Hardening (botany)

From Wikipedia, the free encyclopedia
Jump to: navigation, search

Hardening in botany is the process by which an individual plant becomes tolerant to the effects of freezing during a period of weeks to months. It is a three-stage process. During the first stage, carbohydrates are translocated to the roots of the plant and cell membrane permeability increases. By the end of the first stage, the plant will be able to tolerate temperatures from −5 to −10 °C. In the second stage, cell membranes are chemically altered, and this process will allow plants to survive temperatures of −20 °C. In the third stage, which occurs in plants that survive at temperatures as low as −50 °C, vitrification may occur.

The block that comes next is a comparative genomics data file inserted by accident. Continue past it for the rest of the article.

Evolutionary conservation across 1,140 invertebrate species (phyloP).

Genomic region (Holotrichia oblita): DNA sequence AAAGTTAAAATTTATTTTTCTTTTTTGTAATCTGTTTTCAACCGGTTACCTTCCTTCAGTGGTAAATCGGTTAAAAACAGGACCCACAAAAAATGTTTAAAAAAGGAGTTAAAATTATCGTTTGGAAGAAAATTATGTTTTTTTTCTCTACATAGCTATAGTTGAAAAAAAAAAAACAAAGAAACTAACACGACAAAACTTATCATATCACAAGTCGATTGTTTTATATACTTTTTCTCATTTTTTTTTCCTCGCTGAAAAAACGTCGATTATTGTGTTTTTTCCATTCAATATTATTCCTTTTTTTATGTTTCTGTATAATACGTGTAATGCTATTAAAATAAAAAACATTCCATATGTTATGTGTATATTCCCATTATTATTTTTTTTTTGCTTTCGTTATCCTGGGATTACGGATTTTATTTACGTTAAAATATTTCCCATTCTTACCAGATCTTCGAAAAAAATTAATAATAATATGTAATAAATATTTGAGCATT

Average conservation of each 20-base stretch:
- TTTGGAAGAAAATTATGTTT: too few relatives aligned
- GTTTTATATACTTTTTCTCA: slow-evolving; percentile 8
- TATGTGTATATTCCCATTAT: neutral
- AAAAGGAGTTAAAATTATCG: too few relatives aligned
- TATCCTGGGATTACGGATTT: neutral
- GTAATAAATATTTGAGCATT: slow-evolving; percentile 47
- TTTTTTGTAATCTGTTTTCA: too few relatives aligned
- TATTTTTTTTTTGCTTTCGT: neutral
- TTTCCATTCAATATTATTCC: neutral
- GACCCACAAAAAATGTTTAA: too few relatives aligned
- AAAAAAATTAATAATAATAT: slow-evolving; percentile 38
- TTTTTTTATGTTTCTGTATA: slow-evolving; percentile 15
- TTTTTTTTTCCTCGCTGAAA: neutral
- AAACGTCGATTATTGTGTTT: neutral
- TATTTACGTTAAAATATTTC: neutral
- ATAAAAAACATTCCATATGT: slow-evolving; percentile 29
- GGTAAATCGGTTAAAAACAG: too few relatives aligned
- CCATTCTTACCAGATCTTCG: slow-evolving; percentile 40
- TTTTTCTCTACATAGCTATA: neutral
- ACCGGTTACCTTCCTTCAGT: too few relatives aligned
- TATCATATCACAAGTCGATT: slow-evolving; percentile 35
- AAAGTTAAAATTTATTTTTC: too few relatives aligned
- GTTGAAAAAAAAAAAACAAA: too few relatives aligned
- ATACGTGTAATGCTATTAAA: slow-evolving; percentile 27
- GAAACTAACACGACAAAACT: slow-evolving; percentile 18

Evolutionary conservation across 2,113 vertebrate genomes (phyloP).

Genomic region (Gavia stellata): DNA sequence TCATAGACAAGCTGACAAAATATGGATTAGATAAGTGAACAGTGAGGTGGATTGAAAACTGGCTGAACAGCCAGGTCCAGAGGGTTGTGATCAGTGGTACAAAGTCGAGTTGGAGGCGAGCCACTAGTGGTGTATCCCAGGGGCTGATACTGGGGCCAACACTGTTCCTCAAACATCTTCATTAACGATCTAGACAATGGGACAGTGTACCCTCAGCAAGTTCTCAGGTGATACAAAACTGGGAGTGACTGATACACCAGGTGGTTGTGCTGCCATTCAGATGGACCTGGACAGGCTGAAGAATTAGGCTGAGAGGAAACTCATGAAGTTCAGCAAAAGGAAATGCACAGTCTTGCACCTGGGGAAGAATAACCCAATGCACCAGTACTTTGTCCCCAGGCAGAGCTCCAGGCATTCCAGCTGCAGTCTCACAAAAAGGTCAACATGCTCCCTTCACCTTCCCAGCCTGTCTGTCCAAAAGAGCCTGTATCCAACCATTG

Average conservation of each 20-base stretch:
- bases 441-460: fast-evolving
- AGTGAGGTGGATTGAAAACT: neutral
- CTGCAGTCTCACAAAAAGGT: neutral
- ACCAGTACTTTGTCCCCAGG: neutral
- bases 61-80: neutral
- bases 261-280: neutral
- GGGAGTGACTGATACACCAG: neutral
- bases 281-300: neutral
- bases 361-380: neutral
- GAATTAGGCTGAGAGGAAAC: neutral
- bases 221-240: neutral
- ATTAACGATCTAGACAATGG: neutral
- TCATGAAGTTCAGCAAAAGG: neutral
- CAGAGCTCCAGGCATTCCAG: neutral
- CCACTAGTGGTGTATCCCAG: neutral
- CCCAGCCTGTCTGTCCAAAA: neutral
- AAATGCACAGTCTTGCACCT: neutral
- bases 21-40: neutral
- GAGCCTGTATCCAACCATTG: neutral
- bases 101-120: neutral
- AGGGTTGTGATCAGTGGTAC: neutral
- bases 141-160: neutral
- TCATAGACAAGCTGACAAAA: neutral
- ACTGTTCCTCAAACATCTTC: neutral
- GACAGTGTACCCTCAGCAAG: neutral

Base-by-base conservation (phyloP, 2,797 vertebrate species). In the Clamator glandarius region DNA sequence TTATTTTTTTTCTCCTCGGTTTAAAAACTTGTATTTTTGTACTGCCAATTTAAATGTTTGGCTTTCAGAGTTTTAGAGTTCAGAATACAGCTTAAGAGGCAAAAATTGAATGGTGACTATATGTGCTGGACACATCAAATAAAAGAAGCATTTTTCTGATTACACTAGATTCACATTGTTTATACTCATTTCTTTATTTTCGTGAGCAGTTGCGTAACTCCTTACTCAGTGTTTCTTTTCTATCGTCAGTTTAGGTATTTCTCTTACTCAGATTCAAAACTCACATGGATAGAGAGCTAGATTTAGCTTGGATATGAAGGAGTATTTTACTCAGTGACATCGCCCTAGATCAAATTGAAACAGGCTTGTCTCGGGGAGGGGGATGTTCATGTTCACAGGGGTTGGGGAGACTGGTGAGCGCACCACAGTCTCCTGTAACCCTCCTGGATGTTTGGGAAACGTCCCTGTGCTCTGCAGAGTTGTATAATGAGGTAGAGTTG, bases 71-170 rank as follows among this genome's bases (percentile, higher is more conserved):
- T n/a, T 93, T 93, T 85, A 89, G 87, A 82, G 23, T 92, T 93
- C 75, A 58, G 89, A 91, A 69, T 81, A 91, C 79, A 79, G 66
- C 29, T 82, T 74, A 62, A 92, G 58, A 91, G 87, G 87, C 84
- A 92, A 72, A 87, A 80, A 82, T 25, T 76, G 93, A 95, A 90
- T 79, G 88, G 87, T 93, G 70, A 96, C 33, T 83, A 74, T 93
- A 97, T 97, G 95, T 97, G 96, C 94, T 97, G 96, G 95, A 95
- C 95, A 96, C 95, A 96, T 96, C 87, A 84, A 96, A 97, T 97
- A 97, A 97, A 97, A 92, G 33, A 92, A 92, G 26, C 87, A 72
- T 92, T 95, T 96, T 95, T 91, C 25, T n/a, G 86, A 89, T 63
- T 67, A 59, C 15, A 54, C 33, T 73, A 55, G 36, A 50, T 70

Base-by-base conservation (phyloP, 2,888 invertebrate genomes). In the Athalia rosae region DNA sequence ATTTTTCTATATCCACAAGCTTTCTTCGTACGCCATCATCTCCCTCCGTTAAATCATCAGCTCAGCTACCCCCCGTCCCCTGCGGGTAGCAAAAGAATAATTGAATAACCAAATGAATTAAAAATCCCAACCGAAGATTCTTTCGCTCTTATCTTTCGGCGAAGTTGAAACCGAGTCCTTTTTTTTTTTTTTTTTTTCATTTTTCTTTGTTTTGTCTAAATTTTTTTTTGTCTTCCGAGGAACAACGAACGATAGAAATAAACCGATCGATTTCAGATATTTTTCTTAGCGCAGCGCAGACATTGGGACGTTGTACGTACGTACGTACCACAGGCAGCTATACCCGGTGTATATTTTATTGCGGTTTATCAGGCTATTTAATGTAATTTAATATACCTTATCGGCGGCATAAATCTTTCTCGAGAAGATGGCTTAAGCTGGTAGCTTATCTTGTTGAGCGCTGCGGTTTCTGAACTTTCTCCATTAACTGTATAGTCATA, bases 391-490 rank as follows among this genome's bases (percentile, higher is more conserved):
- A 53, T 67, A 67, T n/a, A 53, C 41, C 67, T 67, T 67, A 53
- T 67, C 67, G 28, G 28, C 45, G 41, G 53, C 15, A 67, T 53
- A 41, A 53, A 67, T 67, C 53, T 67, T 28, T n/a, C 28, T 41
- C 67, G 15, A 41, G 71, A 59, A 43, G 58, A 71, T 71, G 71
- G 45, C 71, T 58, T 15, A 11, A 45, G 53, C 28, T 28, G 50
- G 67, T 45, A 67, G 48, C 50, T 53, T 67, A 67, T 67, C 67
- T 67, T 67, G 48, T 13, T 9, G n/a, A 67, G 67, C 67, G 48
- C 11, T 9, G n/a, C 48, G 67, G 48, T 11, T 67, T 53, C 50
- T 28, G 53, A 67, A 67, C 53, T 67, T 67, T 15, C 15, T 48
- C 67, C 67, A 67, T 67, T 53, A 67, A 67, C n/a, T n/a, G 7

See also[edit]


Plants in Agriculture (1992) Forbes and Watson